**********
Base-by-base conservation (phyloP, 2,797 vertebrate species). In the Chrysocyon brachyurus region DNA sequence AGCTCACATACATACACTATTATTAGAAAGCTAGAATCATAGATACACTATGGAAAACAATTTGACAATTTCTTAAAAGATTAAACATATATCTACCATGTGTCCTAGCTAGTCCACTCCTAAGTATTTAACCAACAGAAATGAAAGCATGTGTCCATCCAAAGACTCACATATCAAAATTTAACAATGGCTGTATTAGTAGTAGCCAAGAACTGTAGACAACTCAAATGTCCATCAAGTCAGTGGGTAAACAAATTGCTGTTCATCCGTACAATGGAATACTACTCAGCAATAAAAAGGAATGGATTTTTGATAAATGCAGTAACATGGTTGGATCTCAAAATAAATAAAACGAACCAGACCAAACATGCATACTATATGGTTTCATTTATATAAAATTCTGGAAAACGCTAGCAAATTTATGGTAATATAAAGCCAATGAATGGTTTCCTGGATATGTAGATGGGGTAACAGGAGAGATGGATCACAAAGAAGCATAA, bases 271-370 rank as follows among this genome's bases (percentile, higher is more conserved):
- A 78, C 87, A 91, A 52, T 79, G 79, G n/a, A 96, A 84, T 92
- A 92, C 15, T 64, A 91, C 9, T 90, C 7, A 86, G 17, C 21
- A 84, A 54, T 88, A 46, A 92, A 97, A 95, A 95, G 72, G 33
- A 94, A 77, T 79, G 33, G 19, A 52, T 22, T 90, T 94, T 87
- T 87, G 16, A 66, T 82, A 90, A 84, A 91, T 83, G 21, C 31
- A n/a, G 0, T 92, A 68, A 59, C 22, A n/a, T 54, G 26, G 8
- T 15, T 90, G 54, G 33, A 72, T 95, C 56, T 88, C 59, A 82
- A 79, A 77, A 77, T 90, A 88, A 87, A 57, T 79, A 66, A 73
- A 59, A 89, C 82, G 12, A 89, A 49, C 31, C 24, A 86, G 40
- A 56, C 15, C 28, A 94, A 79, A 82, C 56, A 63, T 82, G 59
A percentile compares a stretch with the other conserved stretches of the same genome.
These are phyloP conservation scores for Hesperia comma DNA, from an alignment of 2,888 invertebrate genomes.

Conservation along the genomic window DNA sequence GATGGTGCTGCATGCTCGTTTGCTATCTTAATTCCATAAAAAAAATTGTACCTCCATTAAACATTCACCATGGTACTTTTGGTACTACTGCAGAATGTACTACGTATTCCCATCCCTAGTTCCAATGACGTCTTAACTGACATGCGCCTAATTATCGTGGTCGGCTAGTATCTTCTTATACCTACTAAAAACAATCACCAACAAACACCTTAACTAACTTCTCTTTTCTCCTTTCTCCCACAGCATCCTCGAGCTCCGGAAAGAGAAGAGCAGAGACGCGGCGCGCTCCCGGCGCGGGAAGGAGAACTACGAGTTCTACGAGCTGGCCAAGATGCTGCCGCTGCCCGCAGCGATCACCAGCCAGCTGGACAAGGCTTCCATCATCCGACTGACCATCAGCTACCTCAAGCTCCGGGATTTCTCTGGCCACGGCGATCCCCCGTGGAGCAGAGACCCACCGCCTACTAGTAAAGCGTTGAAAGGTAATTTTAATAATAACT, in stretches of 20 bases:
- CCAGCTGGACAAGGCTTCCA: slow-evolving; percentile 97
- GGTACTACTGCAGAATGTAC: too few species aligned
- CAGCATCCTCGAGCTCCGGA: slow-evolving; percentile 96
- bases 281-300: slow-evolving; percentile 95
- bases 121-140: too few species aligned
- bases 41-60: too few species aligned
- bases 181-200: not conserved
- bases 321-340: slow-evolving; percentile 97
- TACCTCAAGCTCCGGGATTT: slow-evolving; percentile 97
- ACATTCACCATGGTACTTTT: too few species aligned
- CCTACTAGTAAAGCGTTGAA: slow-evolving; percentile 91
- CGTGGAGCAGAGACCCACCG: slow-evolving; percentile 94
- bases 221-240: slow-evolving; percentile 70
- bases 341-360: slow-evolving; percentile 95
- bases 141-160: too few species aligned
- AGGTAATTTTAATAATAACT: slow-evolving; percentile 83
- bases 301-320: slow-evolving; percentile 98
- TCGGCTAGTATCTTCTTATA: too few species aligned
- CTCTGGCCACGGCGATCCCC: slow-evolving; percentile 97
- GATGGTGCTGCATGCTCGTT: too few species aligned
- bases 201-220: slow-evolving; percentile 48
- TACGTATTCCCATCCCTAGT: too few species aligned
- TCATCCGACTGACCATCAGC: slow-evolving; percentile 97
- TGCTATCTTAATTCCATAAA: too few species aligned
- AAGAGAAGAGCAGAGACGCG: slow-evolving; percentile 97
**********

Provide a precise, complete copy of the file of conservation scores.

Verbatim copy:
Base-by-base conservation (phyloP, 2,797 vertebrate species). In the Chrysocyon brachyurus region DNA sequence AGCTCACATACATACACTATTATTAGAAAGCTAGAATCATAGATACACTATGGAAAACAATTTGACAATTTCTTAAAAGATTAAACATATATCTACCATGTGTCCTAGCTAGTCCACTCCTAAGTATTTAACCAACAGAAATGAAAGCATGTGTCCATCCAAAGACTCACATATCAAAATTTAACAATGGCTGTATTAGTAGTAGCCAAGAACTGTAGACAACTCAAATGTCCATCAAGTCAGTGGGTAAACAAATTGCTGTTCATCCGTACAATGGAATACTACTCAGCAATAAAAAGGAATGGATTTTTGATAAATGCAGTAACATGGTTGGATCTCAAAATAAATAAAACGAACCAGACCAAACATGCATACTATATGGTTTCATTTATATAAAATTCTGGAAAACGCTAGCAAATTTATGGTAATATAAAGCCAATGAATGGTTTCCTGGATATGTAGATGGGGTAACAGGAGAGATGGATCACAAAGAAGCATAA, bases 271-370 rank as follows among this genome's bases (percentile, higher is more conserved):
- A 78, C 87, A 91, A 52, T 79, G 79, G n/a, A 96, A 84, T 92
- A 92, C 15, T 64, A 91, C 9, T 90, C 7, A 86, G 17, C 21
- A 84, A 54, T 88, A 46, A 92, A 97, A 95, A 95, G 72, G 33
- A 94, A 77, T 79, G 33, G 19, A 52, T 22, T 90, T 94, T 87
- T 87, G 16, A 66, T 82, A 90, A 84, A 91, T 83, G 21, C 31
- A n/a, G 0, T 92, A 68, A 59, C 22, A n/a, T 54, G 26, G 8
- T 15, T 90, G 54, G 33, A 72, T 95, C 56, T 88, C 59, A 82
- A 79, A 77, A 77, T 90, A 88, A 87, A 57, T 79, A 66, A 73
- A 59, A 89, C 82, G 12, A 89, A 49, C 31, C 24, A 86, G 40
- A 56, C 15, C 28, A 94, A 79, A 82, C 56, A 63, T 82, G 59
A percentile compares a stretch with the other conserved stretches of the same genome.
These are phyloP conservation scores for Hesperia comma DNA, from an alignment of 2,888 invertebrate genomes.

Conservation along the genomic window DNA sequence GATGGTGCTGCATGCTCGTTTGCTATCTTAATTCCATAAAAAAAATTGTACCTCCATTAAACATTCACCATGGTACTTTTGGTACTACTGCAGAATGTACTACGTATTCCCATCCCTAGTTCCAATGACGTCTTAACTGACATGCGCCTAATTATCGTGGTCGGCTAGTATCTTCTTATACCTACTAAAAACAATCACCAACAAACACCTTAACTAACTTCTCTTTTCTCCTTTCTCCCACAGCATCCTCGAGCTCCGGAAAGAGAAGAGCAGAGACGCGGCGCGCTCCCGGCGCGGGAAGGAGAACTACGAGTTCTACGAGCTGGCCAAGATGCTGCCGCTGCCCGCAGCGATCACCAGCCAGCTGGACAAGGCTTCCATCATCCGACTGACCATCAGCTACCTCAAGCTCCGGGATTTCTCTGGCCACGGCGATCCCCCGTGGAGCAGAGACCCACCGCCTACTAGTAAAGCGTTGAAAGGTAATTTTAATAATAACT, in stretches of 20 bases:
- CCAGCTGGACAAGGCTTCCA: slow-evolving; percentile 97
- GGTACTACTGCAGAATGTAC: too few species aligned
- CAGCATCCTCGAGCTCCGGA: slow-evolving; percentile 96
- bases 281-300: slow-evolving; percentile 95
- bases 121-140: too few species aligned
- bases 41-60: too few species aligned
- bases 181-200: not conserved
- bases 321-340: slow-evolving; percentile 97
- TACCTCAAGCTCCGGGATTT: slow-evolving; percentile 97
- ACATTCACCATGGTACTTTT: too few species aligned
- CCTACTAGTAAAGCGTTGAA: slow-evolving; percentile 91
- CGTGGAGCAGAGACCCACCG: slow-evolving; percentile 94
- bases 221-240: slow-evolving; percentile 70
- bases 341-360: slow-evolving; percentile 95
- bases 141-160: too few species aligned
- AGGTAATTTTAATAATAACT: slow-evolving; percentile 83
- bases 301-320: slow-evolving; percentile 98
- TCGGCTAGTATCTTCTTATA: too few species aligned
- CTCTGGCCACGGCGATCCCC: slow-evolving; percentile 97
- GATGGTGCTGCATGCTCGTT: too few species aligned
- bases 201-220: slow-evolving; percentile 48
- TACGTATTCCCATCCCTAGT: too few species aligned
- TCATCCGACTGACCATCAGC: slow-evolving; percentile 97
- TGCTATCTTAATTCCATAAA: too few species aligned
- AAGAGAAGAGCAGAGACGCG: slow-evolving; percentile 97